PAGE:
Miniaturized Full Color Laser Projector at the LASER 2007 show

May 30, 2007
Miniaturized Full Color Laser Projector at the LASER 2007 show
MEMS Scanning Mirror based Laser Projection Module

Fraunhofer IPMS shows a full color laser projection system based on its own two dimensional micro scanning mirror. The system contains an ultra compact projection head and a separate laser and signal processing unit.

It allows the projection of arbitrary images and video sequences with a geometrical resolution of 640 x 480 pixels, 256 brightness levels per pixel and elementary color, and 50 hertz frame rate.

The projection modules developed by Fraunhofer IPMS and Fraunhofer IOF overcome limitations of conventional projection systems – like rather large components for light deflection and high power light sources that consume lots of electrical power and radiate most of it thermally – by deploying the micro scanning mirror as key element for image generation and lasers as light sources.

The patented micro scanning mirror of Fraunhofer IPMS is an ideal base for the development of compact projection heads. It distinguishes itself by high mechanical robustness and ease of both electrical control and optical coupling of the laser beam. Besides the expertise of Fraunhofer IPMS in design and manufacturing of this mirror, the competence of the institute for development of all necessary hardware and software for the projection system was used to build the overall projection system. The projection system addresses markets like Infotainment in mobile devices (PDA, Laptop, …), Automotive industry (driver assistance, Head-Up Display, Infotainment), Medicine electronics (acquisition of biometrical data, positioning aid for X-Ray diagnosis and treatment), Production technology (projection of reference points for drilling etc., pattern generator for tailoring of steel plates), and Metrology (structured lighting).

Explore further: Toshiba to launch world's fastest microSD memory cards

add to favorites email to friend print save as pdf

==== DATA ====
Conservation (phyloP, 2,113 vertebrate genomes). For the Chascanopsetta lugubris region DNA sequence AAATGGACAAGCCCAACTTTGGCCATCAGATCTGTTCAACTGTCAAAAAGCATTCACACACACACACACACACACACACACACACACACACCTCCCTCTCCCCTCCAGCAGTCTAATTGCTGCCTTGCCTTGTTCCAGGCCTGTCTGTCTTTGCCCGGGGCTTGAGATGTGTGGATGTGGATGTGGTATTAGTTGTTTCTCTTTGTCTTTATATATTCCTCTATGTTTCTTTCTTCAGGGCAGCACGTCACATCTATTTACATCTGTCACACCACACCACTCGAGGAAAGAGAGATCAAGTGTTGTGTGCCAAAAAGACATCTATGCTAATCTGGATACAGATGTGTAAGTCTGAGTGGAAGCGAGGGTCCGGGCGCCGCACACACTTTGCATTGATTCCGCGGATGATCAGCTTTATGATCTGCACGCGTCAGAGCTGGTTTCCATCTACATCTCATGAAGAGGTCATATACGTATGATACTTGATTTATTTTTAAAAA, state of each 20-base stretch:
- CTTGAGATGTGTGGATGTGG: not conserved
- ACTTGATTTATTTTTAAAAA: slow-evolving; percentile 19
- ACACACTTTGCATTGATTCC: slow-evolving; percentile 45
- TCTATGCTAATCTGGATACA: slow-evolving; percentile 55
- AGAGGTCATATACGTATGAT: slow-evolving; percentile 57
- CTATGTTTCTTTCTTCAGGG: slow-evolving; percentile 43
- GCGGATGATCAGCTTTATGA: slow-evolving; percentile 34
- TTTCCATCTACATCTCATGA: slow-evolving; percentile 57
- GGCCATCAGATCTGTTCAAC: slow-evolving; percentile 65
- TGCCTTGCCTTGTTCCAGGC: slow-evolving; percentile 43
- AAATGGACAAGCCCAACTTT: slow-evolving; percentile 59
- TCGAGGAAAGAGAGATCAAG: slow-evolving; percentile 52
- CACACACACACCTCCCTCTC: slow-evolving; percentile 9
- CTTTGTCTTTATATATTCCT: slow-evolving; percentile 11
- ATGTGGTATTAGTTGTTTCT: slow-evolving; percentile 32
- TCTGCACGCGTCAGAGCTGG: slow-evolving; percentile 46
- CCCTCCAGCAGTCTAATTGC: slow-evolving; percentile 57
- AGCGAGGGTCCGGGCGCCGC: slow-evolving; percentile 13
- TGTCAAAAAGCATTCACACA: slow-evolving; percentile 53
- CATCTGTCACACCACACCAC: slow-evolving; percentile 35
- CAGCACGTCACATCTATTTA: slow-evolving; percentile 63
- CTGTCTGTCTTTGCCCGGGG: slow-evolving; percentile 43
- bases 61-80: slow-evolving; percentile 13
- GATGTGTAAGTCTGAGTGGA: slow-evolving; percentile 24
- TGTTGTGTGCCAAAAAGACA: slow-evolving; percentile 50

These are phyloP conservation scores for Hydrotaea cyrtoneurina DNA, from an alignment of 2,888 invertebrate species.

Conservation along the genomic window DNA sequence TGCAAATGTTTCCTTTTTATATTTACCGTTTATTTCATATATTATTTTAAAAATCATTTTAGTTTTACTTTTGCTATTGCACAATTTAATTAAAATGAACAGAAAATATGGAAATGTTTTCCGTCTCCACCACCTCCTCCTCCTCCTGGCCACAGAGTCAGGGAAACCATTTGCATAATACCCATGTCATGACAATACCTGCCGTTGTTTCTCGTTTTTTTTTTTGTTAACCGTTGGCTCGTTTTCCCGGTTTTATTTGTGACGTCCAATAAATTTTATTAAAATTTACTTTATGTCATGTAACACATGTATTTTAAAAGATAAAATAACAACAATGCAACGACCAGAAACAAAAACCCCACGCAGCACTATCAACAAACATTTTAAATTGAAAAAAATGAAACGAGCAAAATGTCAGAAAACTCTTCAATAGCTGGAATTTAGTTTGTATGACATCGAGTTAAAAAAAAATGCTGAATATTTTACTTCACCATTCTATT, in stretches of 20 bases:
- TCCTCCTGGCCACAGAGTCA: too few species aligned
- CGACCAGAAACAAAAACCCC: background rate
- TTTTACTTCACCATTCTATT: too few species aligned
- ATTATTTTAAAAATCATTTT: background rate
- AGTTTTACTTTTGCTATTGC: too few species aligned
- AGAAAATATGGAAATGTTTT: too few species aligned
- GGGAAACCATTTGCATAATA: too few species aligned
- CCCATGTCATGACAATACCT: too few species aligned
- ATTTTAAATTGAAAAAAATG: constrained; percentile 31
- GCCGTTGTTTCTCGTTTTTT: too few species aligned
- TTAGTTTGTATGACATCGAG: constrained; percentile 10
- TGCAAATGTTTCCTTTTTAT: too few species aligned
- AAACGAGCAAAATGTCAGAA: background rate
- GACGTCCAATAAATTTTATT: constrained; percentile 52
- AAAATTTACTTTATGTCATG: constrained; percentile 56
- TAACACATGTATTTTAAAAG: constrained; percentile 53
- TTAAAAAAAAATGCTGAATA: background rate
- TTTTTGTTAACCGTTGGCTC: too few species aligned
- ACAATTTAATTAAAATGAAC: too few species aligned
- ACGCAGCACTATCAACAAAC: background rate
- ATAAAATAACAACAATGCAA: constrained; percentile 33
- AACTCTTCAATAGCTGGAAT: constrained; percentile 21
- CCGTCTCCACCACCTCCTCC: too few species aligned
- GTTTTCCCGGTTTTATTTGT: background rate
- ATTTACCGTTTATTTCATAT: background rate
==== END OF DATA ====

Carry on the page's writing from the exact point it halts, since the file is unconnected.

Related Stories

Generations of supercomputers pin down primordial plasma

Apr 01, 2014

(Phys.org) —Supercomputers are constantly evolving to meet the increasing complexity of calculations ranging from global climate models to cosmic inflation. The bigger the puzzle, the more scientists and ...

A new way to tune X-ray laser pulses

Mar 11, 2014

(Phys.org) —A new system at SLAC National Accelerator Laboratory's X-ray laser narrows a rainbow spectrum of X-ray colors to a more intense band of light, creating a much more powerful way to view fine ...

Recommended for you

First steps towards "Experimental Literature 2.0"

11 minutes ago

As part of a student's thesis, the Laboratory of Digital Humanities at EPFL has developed an application that aims at rearranging literary works by changing their chapter order. "The human simulation" a saga ...

TCS, Mitsubishi to create new Japan IT services firm

53 minutes ago

India's biggest outsourcing firm Tata Consultancy Services (TCS) and Japan's Mitsubishi Corp said Monday they are teaming up to create a Japanese software services provider with annual revenues of $600 million.

Finnish inventor rethinks design of the axe

4 hours ago

(Phys.org) —Finnish inventor Heikki Kärnä is the man behind the Vipukirves Leveraxe, which is a precision tool for splitting firewood. He designed the tool to make the job easier and more efficient, with ...

User comments : 0

More news stories

TCS, Mitsubishi to create new Japan IT services firm

India's biggest outsourcing firm Tata Consultancy Services (TCS) and Japan's Mitsubishi Corp said Monday they are teaming up to create a Japanese software services provider with annual revenues of $600 million.

Finnish inventor rethinks design of the axe

(Phys.org) —Finnish inventor Heikki Kärnä is the man behind the Vipukirves Leveraxe, which is a precision tool for splitting firewood. He designed the tool to make the job easier and more efficient, with ...

Atom probe assisted dating of oldest piece of earth

(Phys.org) —It's a scientific axiom: big claims require extra-solid evidence. So there were skeptics in 2001 when University of Wisconsin-Madison geoscience professor John Valley dated an ancient crystal ...